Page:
Antibiotic Prophylaxis: What is the Quality of Reporting of Studies of Interventions to Increase Compliance? Interview with: Lillian S. Kao, MD, MS
Associate Professor, Department of Surgery
The University of Texas School of Medicine at Houston
Houston, Texas 77030 What are the main findings of the study?

Dr. Kao:

-The internal validity (methodological rigor) and external validity (generalizability) of quality improvement (QI) studies of implementation of surgical antibiotic prophylaxis measures are poor.

-Studies demonstrating large positive effect on compliance were often performed in settings where the baseline compliance was extremely low (i.e., less than 20%), thus further limiting their generalizability.

-Very few studies evaluated the effect of the QI interventions to increase appropriate antibiotic prophylaxis use on surgical site infections (SSIs). Moreover, those studies that included SSI as an outcome measures were usually underpowered to identify a significant effect.

-The majority of studies failed to report metrics relating to the quality of the implementation of the interventions to increase antibiotic prophylaxis compliance. Effectiveness of evidence-based measures is dependent upon their implementation. For example, did all of the targeted groups adopt the intervention? Or were the QI interventions sustained beyond the initial measurement or study period? What should clinicians and patients take away from your report?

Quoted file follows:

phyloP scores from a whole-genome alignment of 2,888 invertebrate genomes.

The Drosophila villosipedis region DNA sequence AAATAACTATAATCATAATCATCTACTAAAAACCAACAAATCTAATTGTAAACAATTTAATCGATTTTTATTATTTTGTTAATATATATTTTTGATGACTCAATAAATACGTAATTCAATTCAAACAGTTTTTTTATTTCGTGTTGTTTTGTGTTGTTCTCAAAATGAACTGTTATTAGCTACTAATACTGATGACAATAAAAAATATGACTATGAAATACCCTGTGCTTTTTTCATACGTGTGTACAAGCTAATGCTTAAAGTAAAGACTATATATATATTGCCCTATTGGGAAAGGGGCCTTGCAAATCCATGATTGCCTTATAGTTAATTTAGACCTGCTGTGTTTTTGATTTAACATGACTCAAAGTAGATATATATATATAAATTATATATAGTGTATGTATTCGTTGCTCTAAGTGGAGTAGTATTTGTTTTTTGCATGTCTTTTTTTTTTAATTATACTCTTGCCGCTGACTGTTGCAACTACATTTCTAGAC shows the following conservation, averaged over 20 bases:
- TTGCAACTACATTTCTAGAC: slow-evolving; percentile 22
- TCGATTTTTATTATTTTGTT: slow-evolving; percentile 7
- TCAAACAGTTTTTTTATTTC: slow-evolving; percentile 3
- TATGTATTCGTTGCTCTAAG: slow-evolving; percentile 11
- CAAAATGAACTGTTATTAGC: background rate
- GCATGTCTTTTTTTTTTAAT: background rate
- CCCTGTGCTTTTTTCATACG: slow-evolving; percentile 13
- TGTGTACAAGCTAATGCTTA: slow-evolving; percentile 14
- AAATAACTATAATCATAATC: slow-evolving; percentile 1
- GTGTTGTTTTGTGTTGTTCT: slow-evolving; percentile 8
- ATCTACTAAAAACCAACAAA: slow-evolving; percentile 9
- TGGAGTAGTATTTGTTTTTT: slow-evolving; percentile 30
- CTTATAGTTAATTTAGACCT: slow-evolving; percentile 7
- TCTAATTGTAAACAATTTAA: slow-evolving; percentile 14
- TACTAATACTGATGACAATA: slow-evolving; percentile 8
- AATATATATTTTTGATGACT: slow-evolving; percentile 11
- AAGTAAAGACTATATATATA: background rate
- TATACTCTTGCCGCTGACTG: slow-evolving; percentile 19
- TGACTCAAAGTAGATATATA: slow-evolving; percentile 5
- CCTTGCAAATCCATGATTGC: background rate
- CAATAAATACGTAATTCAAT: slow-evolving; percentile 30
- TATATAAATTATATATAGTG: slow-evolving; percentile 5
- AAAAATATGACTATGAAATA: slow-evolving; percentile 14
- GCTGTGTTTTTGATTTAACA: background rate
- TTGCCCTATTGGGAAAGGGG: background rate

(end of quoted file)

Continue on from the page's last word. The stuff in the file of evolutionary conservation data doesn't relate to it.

Dr. Kao:

-Clinicians seeking to implement interventions to improve surgical antibiotic prophylaxis should measure not only compliance with the prophylaxis measures but also implementation of the intervention. Despite the poor methodological quality of the studies, most showed an improvement in compliance. However, no single intervention or combination of interventions was universally effective; thus, the intervention should be tailored to the local context.

-Patients should be aware that the findings should not discourage clinicians to engage in QI efforts to improve compliance with surgical antibiotic prophylaxis. Even if compliance or SSIs do not appear to be altered, QI interventions such as checklists may result in improved safety culture or other positive changes that are not currently measured in these studies. What recommendations do you have for future research as a result of this study?

Dr. Kao:

-Future research should focus on understanding what contextual factors improve uptake of interventions to increase compliance with evidence-based measures.

What is the Quality of Reporting of Studies of Interventions to Increase Compliance with Antibiotic Prophylaxis?

Shauna M. Levy, Uma R. Phatak, KuoJen Tsao, Curtis J. Wray, Stefanos G. Millas, Kevin P. Lally, Lillian S. Kao

Journal of the American College of Surgeons – 08 July 2013 (10.1016/j.jamcollsurg.2013.06.018)